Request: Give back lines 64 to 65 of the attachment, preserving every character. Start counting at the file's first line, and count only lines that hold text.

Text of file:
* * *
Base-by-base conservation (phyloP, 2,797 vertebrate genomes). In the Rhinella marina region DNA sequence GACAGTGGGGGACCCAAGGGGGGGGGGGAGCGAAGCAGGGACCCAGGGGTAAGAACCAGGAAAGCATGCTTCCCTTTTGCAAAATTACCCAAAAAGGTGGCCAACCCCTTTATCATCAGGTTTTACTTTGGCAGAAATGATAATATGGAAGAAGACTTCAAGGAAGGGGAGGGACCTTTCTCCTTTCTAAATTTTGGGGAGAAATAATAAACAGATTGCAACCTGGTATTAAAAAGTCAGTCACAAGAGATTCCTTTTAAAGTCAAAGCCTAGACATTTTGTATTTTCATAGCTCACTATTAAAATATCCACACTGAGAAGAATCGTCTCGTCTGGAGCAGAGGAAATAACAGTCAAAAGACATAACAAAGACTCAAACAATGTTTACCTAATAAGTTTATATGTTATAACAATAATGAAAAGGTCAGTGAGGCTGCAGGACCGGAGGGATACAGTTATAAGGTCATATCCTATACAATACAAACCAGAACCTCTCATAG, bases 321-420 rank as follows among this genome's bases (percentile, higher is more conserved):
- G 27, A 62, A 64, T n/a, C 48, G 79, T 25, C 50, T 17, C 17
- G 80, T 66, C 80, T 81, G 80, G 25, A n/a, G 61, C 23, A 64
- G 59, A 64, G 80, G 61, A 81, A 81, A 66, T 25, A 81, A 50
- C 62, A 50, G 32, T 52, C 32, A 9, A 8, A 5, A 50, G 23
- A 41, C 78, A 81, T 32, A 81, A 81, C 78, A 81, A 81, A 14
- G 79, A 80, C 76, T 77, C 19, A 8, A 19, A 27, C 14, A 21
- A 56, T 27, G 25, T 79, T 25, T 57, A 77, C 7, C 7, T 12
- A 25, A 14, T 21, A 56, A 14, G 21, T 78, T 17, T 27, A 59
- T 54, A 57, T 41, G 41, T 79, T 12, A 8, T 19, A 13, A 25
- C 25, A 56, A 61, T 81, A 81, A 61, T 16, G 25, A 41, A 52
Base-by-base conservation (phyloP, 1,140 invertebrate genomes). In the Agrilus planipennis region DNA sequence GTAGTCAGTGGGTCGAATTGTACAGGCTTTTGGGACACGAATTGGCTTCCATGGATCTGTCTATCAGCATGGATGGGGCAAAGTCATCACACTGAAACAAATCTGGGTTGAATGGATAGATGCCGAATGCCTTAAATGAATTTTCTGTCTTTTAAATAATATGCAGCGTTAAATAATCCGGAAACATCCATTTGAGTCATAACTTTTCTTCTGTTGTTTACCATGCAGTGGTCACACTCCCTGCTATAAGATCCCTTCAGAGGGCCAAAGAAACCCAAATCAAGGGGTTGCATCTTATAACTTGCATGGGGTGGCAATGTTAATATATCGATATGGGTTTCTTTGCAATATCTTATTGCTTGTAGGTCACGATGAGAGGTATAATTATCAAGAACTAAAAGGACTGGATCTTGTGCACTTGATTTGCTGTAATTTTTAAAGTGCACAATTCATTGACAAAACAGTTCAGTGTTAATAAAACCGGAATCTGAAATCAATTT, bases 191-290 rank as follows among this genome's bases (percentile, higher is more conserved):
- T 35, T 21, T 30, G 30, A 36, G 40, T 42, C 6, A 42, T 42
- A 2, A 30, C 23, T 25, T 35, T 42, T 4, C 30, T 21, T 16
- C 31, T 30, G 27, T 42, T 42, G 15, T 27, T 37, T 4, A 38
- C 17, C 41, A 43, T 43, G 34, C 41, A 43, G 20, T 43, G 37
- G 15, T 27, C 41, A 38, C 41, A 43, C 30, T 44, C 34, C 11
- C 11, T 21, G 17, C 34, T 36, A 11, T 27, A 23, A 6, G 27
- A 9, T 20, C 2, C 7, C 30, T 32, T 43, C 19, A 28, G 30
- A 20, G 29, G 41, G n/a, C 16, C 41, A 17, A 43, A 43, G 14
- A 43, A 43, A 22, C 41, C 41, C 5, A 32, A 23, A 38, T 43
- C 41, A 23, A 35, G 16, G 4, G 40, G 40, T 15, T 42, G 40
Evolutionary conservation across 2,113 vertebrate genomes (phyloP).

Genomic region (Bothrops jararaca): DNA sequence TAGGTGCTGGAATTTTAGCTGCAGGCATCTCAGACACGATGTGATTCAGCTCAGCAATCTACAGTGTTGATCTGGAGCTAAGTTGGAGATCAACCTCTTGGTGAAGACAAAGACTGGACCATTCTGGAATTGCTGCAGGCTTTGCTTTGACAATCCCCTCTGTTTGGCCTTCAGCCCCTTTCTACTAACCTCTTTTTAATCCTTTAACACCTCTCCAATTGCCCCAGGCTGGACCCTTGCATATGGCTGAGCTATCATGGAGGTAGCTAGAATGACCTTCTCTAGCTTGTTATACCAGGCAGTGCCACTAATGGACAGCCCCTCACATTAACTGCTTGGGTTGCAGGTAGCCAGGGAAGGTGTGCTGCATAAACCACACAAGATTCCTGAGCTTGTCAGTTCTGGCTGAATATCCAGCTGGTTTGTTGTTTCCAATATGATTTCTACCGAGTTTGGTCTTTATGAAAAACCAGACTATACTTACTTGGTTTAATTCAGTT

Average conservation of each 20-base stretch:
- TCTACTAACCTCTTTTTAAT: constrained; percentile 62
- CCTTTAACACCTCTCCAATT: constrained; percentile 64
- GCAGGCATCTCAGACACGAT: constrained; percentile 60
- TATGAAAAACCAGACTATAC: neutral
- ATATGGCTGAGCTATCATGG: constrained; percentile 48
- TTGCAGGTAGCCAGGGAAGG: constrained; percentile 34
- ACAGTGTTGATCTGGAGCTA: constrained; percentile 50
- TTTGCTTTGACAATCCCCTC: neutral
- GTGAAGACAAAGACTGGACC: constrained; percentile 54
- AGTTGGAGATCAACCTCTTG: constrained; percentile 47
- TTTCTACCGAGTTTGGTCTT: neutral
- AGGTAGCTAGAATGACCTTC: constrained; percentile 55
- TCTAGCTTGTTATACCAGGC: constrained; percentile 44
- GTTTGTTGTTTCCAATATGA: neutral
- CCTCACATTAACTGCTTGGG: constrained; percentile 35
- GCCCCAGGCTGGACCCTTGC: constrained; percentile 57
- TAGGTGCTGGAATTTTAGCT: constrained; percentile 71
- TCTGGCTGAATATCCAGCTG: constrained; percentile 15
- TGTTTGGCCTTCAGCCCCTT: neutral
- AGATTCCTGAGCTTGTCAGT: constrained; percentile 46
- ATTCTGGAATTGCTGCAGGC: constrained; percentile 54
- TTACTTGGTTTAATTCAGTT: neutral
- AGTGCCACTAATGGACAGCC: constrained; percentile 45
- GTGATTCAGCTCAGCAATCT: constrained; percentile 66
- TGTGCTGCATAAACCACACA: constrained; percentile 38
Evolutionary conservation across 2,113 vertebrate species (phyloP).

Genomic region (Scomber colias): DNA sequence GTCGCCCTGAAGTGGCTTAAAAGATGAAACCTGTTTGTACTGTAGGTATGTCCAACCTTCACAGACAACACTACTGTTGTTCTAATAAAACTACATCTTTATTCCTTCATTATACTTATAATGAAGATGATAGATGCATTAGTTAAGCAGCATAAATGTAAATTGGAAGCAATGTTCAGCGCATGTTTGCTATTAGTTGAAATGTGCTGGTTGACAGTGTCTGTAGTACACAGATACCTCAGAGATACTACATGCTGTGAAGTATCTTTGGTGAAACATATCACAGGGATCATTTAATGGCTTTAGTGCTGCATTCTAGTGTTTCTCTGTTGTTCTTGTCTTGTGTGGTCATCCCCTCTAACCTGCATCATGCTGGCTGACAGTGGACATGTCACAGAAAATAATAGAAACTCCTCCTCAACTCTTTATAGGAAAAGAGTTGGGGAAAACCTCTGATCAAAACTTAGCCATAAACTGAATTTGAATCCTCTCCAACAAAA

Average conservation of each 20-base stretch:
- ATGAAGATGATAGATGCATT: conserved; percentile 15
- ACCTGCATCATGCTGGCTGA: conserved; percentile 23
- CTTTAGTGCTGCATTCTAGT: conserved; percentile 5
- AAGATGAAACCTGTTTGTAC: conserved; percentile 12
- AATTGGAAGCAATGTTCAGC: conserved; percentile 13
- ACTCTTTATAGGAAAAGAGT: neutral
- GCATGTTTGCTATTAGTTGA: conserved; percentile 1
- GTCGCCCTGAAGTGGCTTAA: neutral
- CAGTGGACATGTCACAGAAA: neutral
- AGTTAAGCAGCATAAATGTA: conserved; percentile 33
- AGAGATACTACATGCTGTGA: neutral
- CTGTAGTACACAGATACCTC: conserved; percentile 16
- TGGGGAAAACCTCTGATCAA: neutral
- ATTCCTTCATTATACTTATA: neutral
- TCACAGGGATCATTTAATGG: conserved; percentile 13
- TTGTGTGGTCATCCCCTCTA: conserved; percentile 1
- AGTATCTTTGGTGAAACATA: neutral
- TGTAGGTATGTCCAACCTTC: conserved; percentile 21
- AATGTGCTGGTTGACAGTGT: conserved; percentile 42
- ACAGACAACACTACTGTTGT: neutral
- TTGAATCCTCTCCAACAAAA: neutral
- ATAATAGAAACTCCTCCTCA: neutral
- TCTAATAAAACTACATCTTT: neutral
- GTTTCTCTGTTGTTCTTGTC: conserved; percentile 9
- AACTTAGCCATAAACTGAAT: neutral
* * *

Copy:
- AGAGATACTACATGCTGTGA: neutral
- CTGTAGTACACAGATACCTC: conserved; percentile 16